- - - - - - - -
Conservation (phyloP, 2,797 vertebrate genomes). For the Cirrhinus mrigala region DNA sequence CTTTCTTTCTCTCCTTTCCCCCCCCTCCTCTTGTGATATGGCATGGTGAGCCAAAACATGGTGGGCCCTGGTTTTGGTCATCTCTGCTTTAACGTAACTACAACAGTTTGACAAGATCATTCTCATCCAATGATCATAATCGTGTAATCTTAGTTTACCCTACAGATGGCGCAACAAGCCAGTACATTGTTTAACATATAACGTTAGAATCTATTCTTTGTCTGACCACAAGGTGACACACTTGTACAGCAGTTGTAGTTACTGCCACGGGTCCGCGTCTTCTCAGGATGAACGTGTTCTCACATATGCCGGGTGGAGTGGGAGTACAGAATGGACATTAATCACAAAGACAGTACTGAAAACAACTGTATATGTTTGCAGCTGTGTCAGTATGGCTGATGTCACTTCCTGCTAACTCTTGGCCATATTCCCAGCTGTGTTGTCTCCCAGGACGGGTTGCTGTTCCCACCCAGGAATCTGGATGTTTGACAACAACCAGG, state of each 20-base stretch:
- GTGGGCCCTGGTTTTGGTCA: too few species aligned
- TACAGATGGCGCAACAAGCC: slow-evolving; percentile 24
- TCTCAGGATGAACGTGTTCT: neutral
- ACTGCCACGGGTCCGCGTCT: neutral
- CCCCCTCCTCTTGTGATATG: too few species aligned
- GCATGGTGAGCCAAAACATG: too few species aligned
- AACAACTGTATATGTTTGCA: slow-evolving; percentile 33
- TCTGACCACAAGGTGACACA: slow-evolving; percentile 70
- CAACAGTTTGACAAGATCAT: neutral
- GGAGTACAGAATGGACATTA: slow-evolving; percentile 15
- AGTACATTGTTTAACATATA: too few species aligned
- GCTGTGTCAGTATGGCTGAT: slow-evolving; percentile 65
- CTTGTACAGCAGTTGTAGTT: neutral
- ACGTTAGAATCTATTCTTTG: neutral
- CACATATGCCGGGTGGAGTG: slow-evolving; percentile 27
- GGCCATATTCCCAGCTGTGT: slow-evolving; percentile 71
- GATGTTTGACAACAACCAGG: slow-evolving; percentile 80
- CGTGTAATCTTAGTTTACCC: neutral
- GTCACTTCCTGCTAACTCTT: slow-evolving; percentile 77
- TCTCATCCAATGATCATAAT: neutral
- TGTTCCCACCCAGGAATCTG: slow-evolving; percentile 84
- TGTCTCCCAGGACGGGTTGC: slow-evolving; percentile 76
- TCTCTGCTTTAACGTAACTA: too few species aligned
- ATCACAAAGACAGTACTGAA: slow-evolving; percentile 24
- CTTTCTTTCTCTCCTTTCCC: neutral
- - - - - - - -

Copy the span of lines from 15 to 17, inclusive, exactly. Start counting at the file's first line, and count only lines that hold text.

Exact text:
- ACGTTAGAATCTATTCTTTG: neutral
- CACATATGCCGGGTGGAGTG: slow-evolving; percentile 27
- GGCCATATTCCCAGCTGTGT: slow-evolving; percentile 71